SIGMA ministerial conference: official opening reception


The opening reception attracted many high-level participants from SIGMA’s 18 partners and many OECD Ambassadors, including some whose countries worked closely with SIGMA before becoming EU and OECD members.

Quotes from the welcome speeches:

Mari Kiviniemi, Deputy Secretary-General, OECD

"I can truly say that SIGMA is an ambassador of good public governance. But seeing all of you here tonight makes me realise that, in many ways, we are all ambassadors of good public governance."

Rupert Schlegelmilch, Ambassador of the European Union Delegation to the OECD

"SIGMA is one of the EU’s longest-running programmes, and for good reasons: the issues at hand do not go away and always have to be addressed anew, and 25 years is not much in that perspective. The consistency and persistence of SIGMA’s efforts are therefore a great asset: reform takes time, and SIGMA has the advantage of an institutional memory that often surpasses that of the Commission and its staff, in addition to having highly qualified and dedicated staff members."


Michelle d’Auray, Ambassador and Permanent Representative of Canada to the OECD

“We are always afraid to say what did not work, but at the same time this is where you learn the most. 

The elements that underpin a good government are fairness; transparency and integrity; predictability and accessibility; and accountability and responsiveness. These elements are important for public administration reform and public financial management. Good controls, good value for money do not happen overnight. It takes sustained commitment, capacity and control frameworks in order to succeed.“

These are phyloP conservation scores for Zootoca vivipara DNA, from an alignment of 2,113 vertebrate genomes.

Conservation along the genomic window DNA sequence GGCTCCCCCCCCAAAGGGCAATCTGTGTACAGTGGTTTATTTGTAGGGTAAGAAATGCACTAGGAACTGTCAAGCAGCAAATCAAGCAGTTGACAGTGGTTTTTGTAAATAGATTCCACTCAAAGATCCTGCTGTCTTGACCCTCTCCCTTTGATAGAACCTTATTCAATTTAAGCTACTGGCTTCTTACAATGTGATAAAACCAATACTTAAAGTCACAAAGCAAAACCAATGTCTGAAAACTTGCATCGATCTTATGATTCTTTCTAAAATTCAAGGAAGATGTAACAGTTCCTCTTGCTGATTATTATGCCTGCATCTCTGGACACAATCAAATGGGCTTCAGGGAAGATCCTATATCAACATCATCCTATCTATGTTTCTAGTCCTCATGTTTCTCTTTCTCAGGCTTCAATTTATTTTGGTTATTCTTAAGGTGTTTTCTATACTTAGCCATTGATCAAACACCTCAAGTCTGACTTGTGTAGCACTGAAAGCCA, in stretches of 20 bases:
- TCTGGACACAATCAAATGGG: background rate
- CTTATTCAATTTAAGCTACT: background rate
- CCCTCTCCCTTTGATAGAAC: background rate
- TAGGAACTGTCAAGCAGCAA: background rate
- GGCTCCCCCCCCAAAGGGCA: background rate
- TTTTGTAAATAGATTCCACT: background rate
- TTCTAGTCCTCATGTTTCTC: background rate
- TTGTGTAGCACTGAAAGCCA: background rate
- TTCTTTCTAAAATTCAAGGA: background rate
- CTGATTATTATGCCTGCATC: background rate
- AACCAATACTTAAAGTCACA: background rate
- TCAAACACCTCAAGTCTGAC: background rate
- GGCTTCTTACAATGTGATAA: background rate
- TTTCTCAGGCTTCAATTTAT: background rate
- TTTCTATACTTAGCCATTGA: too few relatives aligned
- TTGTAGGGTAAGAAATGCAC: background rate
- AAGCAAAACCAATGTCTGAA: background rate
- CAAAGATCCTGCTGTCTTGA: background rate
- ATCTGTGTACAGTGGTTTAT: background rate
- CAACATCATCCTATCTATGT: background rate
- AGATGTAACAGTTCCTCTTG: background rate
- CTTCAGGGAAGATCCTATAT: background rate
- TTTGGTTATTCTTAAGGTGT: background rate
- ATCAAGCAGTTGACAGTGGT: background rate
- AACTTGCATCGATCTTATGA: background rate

Irena Sodin, Ambassador and Permanent Representative of Slovenia to the OECD

“Ministers of Finance should be the guardians of public money. And here comes the bad news: as such, they are never to be particularly loved. If you are the Minister of Finance whom your people love, you should ask yourself whether you are up to the job.

Public financial management frames the way the public sector functions. We cannot seriously address any reforms unless we get the public finances right. And vice versa, we cannot get the public finances right unless we do the right reforms in the public sector. They should go hand in hand.

Public sector wages present a large part of public expenditure. Getting this right would get us a long way to have good public financial management. A sound system of wages with well-designed ranks or grades is what we should ideally be aiming for. Yet everyone working in the public system knows that efficiency in the system requires constant challenging. Hence, with reforming the system we need to deal with appropriate trade-offs between stability, predictability and efficiency.”




Related Documents